When a previously healthy-weight child comes in with a high body mass index (BMI) — especially above the 85 percentile — the ensuing discussion can be one of the most delicate conversations we have with our families. We need to open a dialog in a way that won’t alienate the parent or child so they will feel comfortable returning for this problem.
If this is the first conversation about a BMI problem, my main goal is to identify why the child’s weight has increased (Change in diet? Change in exercise?) and suggest changes in ways that encourage the patient to return in a month. I try to balance the conversation with information, understanding and hope, pointing out that making some changes over the next month may make a difference.
But how do you find an opening to get the conversation started? …Read More
Much of pediatric care focuses on prevention. Pediatricians generally understand how to prevent communicable diseases (by vaccinating) and injuries (periodic guidance around safety). But current pediatric practice also demands prevention of more chronic diseases. Some, like asthma, have good prevention guidelines. But one chronic disease that seems hard to prevent is obesity.
Childhood obesity is a multi-factorial disease that is poorly understood and has different etiologies in different children. Seen through another lens, however, obesity prevention is a matter of understanding how a person takes in energy (eats) and uses up energy (exercise and activity) and running a household that promotes healthy “energy” habits. Obviously, if that were easy to do, we would all do it. So, as pediatricians we must strive to help families create homes that promote healthy eating and exercise.
But, how can a pediatrician help a parent prevent childhood obesity? I have struggled with this question for many years and my solutions are a work in progress. However you go about it, it’s important to set all families up for success by promoting weight-healthy behaviors from the very beginning. Here are some of the approaches I have come upon as this health crisis has become more and more widespread. …Read More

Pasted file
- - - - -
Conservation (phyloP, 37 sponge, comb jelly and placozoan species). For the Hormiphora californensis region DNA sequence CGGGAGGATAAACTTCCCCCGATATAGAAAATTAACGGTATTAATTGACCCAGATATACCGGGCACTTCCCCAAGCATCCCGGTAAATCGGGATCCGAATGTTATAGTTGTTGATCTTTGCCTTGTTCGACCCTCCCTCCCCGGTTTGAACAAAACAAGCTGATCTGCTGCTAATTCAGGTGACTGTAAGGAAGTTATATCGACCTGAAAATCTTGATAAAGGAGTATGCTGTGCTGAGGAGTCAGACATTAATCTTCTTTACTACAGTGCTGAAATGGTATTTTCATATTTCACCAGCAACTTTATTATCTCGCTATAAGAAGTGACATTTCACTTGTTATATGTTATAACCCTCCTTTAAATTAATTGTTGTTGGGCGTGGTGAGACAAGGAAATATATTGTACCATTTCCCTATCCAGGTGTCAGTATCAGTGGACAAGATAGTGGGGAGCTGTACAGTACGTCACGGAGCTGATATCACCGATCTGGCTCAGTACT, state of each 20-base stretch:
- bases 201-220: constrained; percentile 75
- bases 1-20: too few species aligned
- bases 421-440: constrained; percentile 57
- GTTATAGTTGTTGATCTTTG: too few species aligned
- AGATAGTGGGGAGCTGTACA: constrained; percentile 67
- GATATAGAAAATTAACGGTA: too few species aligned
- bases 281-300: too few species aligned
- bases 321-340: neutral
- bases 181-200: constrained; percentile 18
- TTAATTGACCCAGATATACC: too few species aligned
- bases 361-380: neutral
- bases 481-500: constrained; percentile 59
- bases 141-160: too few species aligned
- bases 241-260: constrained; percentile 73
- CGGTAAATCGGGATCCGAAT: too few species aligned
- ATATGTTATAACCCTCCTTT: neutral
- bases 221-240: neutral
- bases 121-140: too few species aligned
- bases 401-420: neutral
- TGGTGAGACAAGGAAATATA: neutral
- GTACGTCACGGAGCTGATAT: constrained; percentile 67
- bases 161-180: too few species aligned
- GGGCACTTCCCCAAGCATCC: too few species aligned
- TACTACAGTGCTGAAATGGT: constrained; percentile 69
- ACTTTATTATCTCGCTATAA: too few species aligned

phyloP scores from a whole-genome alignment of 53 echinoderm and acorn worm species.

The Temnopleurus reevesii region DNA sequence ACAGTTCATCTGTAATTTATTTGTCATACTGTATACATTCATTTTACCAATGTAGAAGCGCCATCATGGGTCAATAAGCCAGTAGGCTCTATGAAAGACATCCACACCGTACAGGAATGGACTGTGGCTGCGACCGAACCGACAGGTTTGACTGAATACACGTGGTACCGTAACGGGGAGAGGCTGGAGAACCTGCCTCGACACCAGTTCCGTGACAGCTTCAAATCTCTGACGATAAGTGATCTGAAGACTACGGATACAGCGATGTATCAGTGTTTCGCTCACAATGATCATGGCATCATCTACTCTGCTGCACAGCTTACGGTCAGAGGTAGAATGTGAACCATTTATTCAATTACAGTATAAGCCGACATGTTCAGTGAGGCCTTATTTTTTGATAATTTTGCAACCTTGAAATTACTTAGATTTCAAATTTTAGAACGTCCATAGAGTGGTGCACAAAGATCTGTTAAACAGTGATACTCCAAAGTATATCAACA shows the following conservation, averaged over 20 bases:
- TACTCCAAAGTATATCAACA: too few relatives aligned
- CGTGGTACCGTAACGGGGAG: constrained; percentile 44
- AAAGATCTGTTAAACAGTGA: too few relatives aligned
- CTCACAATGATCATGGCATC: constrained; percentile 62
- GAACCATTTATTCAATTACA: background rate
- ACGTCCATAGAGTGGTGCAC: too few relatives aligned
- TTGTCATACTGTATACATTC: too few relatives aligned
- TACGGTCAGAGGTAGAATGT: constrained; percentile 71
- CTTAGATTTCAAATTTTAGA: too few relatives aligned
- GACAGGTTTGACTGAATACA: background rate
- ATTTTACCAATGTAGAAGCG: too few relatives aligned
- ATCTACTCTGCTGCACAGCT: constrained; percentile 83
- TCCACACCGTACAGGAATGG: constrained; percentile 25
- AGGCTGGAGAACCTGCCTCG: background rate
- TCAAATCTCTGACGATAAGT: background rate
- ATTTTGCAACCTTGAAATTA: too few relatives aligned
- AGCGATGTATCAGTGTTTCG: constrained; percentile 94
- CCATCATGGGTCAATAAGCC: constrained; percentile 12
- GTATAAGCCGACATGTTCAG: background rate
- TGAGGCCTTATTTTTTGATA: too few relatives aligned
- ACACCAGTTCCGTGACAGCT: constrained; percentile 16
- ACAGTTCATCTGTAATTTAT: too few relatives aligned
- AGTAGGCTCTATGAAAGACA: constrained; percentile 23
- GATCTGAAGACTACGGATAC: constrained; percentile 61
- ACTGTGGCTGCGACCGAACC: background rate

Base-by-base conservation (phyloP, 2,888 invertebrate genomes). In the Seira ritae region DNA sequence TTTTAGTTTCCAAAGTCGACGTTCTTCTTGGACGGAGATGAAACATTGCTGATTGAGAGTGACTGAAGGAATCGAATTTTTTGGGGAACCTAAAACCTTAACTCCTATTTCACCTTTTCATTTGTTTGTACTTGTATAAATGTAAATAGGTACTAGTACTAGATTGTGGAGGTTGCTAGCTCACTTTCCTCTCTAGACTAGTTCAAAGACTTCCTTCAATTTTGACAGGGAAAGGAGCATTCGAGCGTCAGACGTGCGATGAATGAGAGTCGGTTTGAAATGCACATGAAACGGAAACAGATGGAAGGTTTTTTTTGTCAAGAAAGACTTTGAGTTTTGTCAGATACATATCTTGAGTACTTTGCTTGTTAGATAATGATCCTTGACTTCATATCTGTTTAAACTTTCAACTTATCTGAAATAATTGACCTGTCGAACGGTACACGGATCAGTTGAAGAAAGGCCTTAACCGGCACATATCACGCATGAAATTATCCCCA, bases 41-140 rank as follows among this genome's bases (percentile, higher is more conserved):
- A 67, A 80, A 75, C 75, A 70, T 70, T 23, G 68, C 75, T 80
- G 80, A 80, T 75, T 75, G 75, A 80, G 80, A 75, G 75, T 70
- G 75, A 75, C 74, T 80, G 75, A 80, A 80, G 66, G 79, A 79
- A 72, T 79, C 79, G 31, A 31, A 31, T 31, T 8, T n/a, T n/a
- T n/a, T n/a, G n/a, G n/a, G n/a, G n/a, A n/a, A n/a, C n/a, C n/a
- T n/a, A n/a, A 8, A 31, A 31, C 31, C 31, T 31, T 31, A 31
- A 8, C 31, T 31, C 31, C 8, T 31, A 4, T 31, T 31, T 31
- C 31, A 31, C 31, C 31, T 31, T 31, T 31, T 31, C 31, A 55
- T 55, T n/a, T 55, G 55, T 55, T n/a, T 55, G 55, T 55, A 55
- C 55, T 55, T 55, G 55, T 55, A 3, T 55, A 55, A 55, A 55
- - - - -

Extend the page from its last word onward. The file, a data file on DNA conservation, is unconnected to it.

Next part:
As every general pediatrician, family practitioner and nurse practitioner knows, the pediatric well visit is a rich, full 15-20 minute encounter. It is during this time that we hope to address all aspects of a child’s health and well being, with the ultimate goal of being able to “launch” that child into adulthood as physically, cognitively and emotionally healthy as possible. A few years ago, I realized I wasn’t just taking care of the child in front of me; I was also trying to care for the 25-year-old adult that child will become. No small task!
Pediatric constipation results in 2.5 million health care provider visits every year. Nearly 625,000 of these visits are funneled to pediatric gastroenterology specialists, costing, by some estimates, nearly $3.9 billion per year in the United States.
According to members of Boston Children’s Hospital’s Division of Gastroenterology, Hepatology and Nutrition, constipation is one of the most common diagnoses for which children are referred to pediatric GI across the United States. This large volume of referrals presented an opportunity to improve care outcomes by supporting decision- making in the primary care setting.
In an effort to address these challenges, the division joined with the hospital’s Integrated Care Program and the Pediatric Physician’s Organization at Children’s (PPOC) to launch a shared care/quality improvement initiative. This initiative armed primary care providers (PCPs) with education, decision-support tools, pre-referral diagnosis and management advice about treating children with constipation. The primary goal of the study was to investigate whether a “shared care” model might reduce unnecessary referrals and improve adherence to established clinical guidelines.
Notes sat down with Richard Antonelli, MD—Boston Children’s medical director of integrated care and one of the initiative’s leaders—to discuss the initiative, its results (recently reported in Pediatrics) and what he and his colleagues learned about how PCPs and GI specialists can work together to improve the management of constipation. …Read More